the determination unit determines whether the original IP address of the new server is set to the intended IP address on the basis of the state information on the new server; and
if the determination unit determines from the state information that the original IP address of the new server has already been set to the intended IP address, the control unit communicates with the new server by using the original IP address of the new server, without performing the IP address mapping.
6. The remote management apparatus of claim 5, wherein the state information has a flag “1” if the determination unit determines that the original IP address of the new server has already been set to the intended IP address, and the state information has a flag “0” if the determination unit determines that the original IP address of the new server has not been set to the intended IP address.
7. A method of setting an Internet protocol (IP) address in a network to which a plurality of servers are connected, the method comprising:
determining, by a remote manager, whether an original IP address of a new server, which is not included in the plurality of servers, coincides with an IP address intended to be used for communications with the new server, when the new server is connected to the network; and
performing, by the remote manager, an IP address mapping for the new server and automatically allocating the intended IP address to the new server according to the IP address mapping if the original IP address of the new server and the intended IP address do not coincide with each other;
wherein the intended IP address is one of pre-allocated IP addresses which are not currently being used by any of the plurality of servers and the remote management apparatus when the new server is connected to the network.
8. The method of claim 7, wherein the automatically allocating the intended IP address is performed based on last figures of the pre-allocated IP addresses in either an ascending order or a descending order.
9. The method of claim 7, wherein the pre-allocated addresses are IP addresses intended to be used for communications with a plurality of new servers, including the new server, any one of which is not included in the plurality of servers connected to the network, and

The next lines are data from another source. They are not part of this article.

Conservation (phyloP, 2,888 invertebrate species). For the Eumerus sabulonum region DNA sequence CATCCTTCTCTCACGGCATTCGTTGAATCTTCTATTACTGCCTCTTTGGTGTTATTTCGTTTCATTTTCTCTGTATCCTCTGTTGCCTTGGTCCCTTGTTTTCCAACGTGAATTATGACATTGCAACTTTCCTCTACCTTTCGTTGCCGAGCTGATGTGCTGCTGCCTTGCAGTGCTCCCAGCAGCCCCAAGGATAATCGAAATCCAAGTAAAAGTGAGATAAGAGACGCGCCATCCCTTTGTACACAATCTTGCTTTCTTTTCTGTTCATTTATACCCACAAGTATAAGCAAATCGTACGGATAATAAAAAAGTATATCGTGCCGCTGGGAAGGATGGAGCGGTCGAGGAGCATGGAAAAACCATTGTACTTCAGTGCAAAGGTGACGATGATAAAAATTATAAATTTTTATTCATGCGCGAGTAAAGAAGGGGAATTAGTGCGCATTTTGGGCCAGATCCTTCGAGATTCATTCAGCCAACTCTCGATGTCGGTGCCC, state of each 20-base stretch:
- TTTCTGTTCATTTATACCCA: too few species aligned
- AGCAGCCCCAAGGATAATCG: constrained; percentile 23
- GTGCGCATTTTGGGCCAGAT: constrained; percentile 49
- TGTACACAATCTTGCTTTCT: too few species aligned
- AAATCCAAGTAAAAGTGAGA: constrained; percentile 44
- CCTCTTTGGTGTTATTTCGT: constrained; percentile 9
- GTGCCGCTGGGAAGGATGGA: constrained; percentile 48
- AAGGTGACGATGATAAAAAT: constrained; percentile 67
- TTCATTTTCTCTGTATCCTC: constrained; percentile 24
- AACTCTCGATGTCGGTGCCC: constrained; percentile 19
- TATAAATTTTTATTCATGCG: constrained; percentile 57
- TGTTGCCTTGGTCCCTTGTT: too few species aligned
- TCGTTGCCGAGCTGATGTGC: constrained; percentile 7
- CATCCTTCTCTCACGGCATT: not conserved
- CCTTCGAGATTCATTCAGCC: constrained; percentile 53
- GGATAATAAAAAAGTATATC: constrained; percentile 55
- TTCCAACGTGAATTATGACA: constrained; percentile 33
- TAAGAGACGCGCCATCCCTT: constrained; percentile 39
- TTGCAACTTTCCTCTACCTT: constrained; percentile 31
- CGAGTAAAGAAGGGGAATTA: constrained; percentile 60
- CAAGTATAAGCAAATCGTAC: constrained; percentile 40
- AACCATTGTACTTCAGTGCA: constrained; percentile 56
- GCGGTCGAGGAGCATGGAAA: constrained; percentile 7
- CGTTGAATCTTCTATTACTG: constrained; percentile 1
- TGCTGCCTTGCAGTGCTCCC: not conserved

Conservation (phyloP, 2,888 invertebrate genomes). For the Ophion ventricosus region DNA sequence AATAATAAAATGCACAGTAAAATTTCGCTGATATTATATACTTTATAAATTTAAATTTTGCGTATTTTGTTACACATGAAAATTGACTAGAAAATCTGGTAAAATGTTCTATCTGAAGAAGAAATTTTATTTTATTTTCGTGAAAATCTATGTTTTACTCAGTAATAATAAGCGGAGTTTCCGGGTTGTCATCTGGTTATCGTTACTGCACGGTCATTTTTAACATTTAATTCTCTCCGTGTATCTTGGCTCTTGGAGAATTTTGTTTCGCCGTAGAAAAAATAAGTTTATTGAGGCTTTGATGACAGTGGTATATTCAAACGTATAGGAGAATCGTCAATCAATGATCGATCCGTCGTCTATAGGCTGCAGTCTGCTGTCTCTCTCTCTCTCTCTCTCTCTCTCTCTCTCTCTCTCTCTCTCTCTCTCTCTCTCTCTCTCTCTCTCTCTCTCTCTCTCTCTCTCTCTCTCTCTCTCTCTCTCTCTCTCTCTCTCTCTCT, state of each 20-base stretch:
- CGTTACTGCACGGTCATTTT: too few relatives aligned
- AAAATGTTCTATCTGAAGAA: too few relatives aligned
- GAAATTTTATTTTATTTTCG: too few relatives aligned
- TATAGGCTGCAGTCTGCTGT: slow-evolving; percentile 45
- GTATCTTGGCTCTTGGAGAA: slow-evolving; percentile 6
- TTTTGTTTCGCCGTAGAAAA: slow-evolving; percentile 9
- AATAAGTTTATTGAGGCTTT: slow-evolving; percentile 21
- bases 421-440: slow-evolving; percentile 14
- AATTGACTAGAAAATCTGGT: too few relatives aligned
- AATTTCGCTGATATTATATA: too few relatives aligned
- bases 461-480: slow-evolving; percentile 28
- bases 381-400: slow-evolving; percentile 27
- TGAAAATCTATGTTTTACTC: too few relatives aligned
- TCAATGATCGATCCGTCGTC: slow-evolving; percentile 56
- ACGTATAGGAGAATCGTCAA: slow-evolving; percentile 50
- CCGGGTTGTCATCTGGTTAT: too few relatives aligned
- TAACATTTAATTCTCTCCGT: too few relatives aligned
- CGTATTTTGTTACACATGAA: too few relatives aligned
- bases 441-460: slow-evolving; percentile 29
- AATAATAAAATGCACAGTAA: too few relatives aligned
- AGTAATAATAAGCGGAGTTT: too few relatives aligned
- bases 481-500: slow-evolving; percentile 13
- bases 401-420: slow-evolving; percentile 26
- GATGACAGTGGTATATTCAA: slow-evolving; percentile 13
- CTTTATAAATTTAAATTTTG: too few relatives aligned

wherein the automatically allocating the intended IP address is performed when the intended IP addresses are allocated to the plurality of new servers in the order of reception of hello packets respectively transmitted from the plurality of new servers, respectively, the hello packets comprising respective original IP addresses of the plurality of new servers.
10. The method of claim 7, further comprising:
receiving a hello packet from the new server, the hello packet comprising information on the original IP address of the new server, transmitting information on the intended IP address allocated by the control unit to the new server, and receiving from the new server an IP acknowledgment (ACK) signal that acknowledges receipt of the transmitted information on the intended IP address at the new server;
wherein if it is determined that the IP ACK signal has not been received, the information on the intended IP address is re-transmitted to the new server.
11. The method of claim 10, wherein the hello packet further comprises at least one of an identifier of the new server, and state information on the new server;
wherein the determining comprises determining whether the original IP address of the new server is set to the intended IP address on the basis of the state information on the new server; and
wherein if it is determined from the state information that the original IP address of the new server has already been set to the intended IP address, communicating with the server by using the original IP address of the server, without performing the IP address mapping.
12. The method of claim 11, wherein the state information has a flag “1” if it is determined that the original IP address of the new server has already been set to the intended IP address, and the state information has a flag “0” if it is determined that the original IP address of the new server has not been allocated set to the intended IP address.
13. A method of a network host to assign Internet protocol (IP) addresses to respective servers, comprising: